"Of America it would ill beseem any Englishman, and me perhaps as little as another, to speak unkindly, to speak unpatriotically, if any of us even felt so. Sure enough, America is a great, and in many respects a blessed and hopeful phenomenon. Sure enough these hardy millions of Anglo-Saxon men prove themselves worthy of their genealogy, and with the axe and plough, and hammer, if not yet with any much finer kind of implements, are triumphantly clearing out wide spaces, seed-fields for the sustenance and refuge of mankind, arenas for the future history of the world;—doing, in their day and generation, a creditable and cheering feat under the sun. But as to a model Republic, or a model anything, the wise among themselves know too well that there is nothing to be said.""I foresee too that long before the waste lands are full, the very street-constable on these poor terms, will have become impossible: without the waste lands, as here in our Europe, I do not see how he could continue possible many weeks. Cease to brag to me of America, and its model institutions and constitutions. To men in their sleep there is nothing granted in this world: nothing, or as good as nothing, to men that sit idly caucasing and ballot-boxing on the graves of their heroic ancestors, saying, 'It is well, it is well.' Corn and bacon are granted, not a very sublime boon on such conditions ! a boon, moreover, which on such conditions cannot last. No! America too will have to strain its energies, in quite other fashion than this; to crack its sinews and all but break its heart as the rest of us have had to do, in thousand-fold wrestle with the Pythons and mud-demons, before it can become a habitation for the gods. America's battle is yet to fight, and we, sorrowful though nothing doubting, will wish her strength for it."-" My friend, brag not yet of our American cousins! Their quantity of cotton, dollars, industry and resources, I believe to be almost unspeakable, but I can by no means worship the like of these. What great human soul, what great thought, what great noble thing that one could worship, or loyally admire, has yet been produced there? None; the American cousins have yet done none of these things. What have they done?' growls Smelfungus, tired of the subject. They have doubled their population every twenty years. They have begotten with a rapidity beyond recorded example, eighteen millions of the greatest bores ever seen in this world before :-that, hitherto, is their feat in History!' And so we leave them for the present; and cannot predict the success of Democracy on this side of the Atlantic, from their example."

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The British Churches in Relation to the British People. By Edward Miall. London, 1819. 8vo. pp. 458.

THIS is a great inquiry,-the condition of Religion in this Land, the feebleness of its spirit and administration, with the causes of this poverty. And Mr. Miall for the most part has brought a worthy spirit to so great a subject, large, earnest, reverent, and peculiarly free from thraldom to traditions and unreal notions. We have, however, to qualify this praise. In a work on the British Churches, the great English Church, the Establishment, is not even recognised. Mr. Miall ignores its existence. Because of its political constitution and worldly elements, he cannot admit it to be a Church at all. Nor is it eliminated from the inquiry, simply as a cipher. When spoken of at all, it is as a negative quantity of fearful magnitude, destroying more souls than it saves. And Mr. Miall must have maintained this scornful repudiation at some expense. The Establishment must have offered him many tempting illustrations of the prevailing evil qualities which he ascribes to the British Churches,-of the Aristocratic spirit, the Trade spirit, and the Professional bias, yet for all his examples of Aristocratic Pride, of Clerical Frippery and Pomp, and of mercenary Motive, he passes by the Worldly Church, and resorts to the obscurer recesses of Congregational life. Nor in this investigation into the condition and action of the British Churches is anything said of the Roman Catholic Church, nor of any heretical or Anti-Dogmatic Church,—so that, in fact, the title of the book ought to have been, "The Orthodox Congregational Churches in Great Britain, in their Relations to the British people,"-though even this title would be too wide for the ground the investigation covers, inasmuch as all that portion of the British people which vitally belongs to the other Churches is tacitly excluded. In this Mr. Miall has indulged himself in a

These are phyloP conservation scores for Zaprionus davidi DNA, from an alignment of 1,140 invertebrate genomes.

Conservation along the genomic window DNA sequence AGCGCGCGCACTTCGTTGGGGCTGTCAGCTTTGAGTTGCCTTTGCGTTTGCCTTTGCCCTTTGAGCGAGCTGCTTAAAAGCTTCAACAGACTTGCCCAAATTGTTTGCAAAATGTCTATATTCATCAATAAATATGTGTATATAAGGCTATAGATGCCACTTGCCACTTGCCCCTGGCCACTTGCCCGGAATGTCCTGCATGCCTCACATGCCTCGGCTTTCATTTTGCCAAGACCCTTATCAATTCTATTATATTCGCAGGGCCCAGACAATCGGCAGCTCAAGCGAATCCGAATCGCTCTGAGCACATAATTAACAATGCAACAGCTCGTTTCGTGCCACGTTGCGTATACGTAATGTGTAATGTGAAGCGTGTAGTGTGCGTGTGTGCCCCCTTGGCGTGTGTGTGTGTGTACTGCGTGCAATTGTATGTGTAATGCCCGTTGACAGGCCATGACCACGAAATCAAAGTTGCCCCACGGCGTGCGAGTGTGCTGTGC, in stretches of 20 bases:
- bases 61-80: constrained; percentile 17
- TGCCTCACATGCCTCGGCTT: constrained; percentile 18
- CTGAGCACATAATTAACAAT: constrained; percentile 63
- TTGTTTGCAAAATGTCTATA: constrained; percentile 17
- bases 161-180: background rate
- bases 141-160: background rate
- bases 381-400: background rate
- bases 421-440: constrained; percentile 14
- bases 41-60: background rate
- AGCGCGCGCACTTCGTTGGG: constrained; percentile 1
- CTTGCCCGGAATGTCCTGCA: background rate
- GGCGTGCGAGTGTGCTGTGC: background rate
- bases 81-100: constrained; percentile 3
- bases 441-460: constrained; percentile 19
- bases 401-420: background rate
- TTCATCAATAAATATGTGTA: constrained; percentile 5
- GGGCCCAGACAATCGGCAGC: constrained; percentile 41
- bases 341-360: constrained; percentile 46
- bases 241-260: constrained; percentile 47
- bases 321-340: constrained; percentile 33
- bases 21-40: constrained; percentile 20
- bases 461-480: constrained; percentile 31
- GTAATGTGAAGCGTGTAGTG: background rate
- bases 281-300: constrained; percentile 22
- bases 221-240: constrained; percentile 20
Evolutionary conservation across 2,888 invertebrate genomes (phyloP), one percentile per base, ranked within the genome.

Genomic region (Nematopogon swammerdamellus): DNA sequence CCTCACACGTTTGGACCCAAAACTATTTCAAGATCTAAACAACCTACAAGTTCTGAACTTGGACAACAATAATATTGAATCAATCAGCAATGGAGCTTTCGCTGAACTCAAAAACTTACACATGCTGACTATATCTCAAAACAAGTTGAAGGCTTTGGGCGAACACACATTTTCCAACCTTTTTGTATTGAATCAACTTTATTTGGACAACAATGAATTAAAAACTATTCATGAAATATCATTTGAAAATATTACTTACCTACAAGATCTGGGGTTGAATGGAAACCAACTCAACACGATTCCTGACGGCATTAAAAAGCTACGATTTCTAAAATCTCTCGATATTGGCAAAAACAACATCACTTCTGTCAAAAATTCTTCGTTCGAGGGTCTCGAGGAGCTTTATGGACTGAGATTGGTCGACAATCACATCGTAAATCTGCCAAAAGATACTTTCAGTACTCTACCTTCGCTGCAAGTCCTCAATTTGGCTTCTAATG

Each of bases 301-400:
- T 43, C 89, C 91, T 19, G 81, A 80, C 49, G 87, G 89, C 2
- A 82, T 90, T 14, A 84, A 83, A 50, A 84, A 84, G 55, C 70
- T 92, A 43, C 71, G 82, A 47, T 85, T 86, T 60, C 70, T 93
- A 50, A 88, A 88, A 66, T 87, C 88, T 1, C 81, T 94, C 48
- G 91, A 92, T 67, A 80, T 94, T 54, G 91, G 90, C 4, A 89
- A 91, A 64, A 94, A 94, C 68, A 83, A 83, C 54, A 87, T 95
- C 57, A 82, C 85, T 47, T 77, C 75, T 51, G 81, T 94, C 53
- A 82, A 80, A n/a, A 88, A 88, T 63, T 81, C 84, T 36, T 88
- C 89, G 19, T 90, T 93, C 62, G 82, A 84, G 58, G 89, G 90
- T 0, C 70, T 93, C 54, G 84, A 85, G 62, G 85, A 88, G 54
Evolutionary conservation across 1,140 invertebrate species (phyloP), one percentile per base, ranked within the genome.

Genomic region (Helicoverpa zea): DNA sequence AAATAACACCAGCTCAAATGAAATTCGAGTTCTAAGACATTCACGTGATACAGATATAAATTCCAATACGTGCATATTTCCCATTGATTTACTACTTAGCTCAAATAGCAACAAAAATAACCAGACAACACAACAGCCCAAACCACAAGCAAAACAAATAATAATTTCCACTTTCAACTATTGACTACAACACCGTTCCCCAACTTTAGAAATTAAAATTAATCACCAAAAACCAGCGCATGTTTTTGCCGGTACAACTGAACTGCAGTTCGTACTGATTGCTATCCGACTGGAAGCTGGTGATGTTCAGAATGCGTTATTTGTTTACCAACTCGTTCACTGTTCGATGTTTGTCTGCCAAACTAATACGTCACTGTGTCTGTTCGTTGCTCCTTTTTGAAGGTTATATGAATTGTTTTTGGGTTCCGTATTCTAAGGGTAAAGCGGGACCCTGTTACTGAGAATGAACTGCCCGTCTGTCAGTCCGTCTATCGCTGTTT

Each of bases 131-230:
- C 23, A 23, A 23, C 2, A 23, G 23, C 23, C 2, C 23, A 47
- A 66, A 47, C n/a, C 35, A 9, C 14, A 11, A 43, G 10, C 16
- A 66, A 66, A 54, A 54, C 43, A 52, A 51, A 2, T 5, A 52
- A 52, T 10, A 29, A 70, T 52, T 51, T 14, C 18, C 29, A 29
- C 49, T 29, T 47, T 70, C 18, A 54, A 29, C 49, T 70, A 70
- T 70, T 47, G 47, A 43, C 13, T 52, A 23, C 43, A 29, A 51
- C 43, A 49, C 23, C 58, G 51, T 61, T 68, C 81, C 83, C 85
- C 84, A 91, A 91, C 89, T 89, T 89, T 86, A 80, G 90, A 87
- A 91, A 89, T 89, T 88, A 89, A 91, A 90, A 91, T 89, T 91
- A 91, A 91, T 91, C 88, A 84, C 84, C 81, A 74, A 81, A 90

sort of perverse consistency in external logic, for his own conception of Religion and its work is thoroughly spiritual, generous, and comprehensive. He has a Gospel idea of the spiritual constitution of a Church, and he passes by whatever is logically excluded by that Idea as though it had no existence. But surely, though he might not choose to call them Christian Churches, it would be but a simple concession to facts to acknowledge that the English Church, and the Roman Catholic Church in England, and the Anti-Dogmatic Church, which by its constitution is not logically excluded from his range of vision, are at least British Churches. We lament this limitation chiefly because we find ourselves in very full agreement with Mr. Miall's conceptions of the nature of religious Life, and of the means by which it may be promoted, and we are sorry that any Church should have escaped the inquisition of so pure an eye, and lost the practical lessons that must have resulted, the special applications of his leading tests that must have instructively presented themselves, from an analysis of its state and workings conducted under the direction of his guiding principles.

We think it of importance to exhibit at some length the harmony that prevails between our Author and ourselves in regard to the essence of Religion, and the proper character of religious Instruments and Institutions. We accept his definitions, his objects, and his criteria. With the exception of some half dozen sentences on the transmission of Adam's sin, we could substantially adopt the whole book. In the present disgraceful altercations and hair-splittings of the Established clergy about speculative figments,-fighting, in the midst of neglected sins, vices, sufferings, popular ignorance and social wrongs, the palpable foes of God and man, " about something," says Mr. Carlyle," that they call prevenient Grace," it is refreshing to find any encouragement for the hope, however far distant its accomplishment, of a Catholic Christianity, in a substantial agreement as to essential objects and sympathies between those who are not dogmatically united, and in a resolute subordination of all instrumental and intellectual things to that religious life which consists in keeping the derived spirit in constant intercourse and fellowship with Him who is its source. There are passages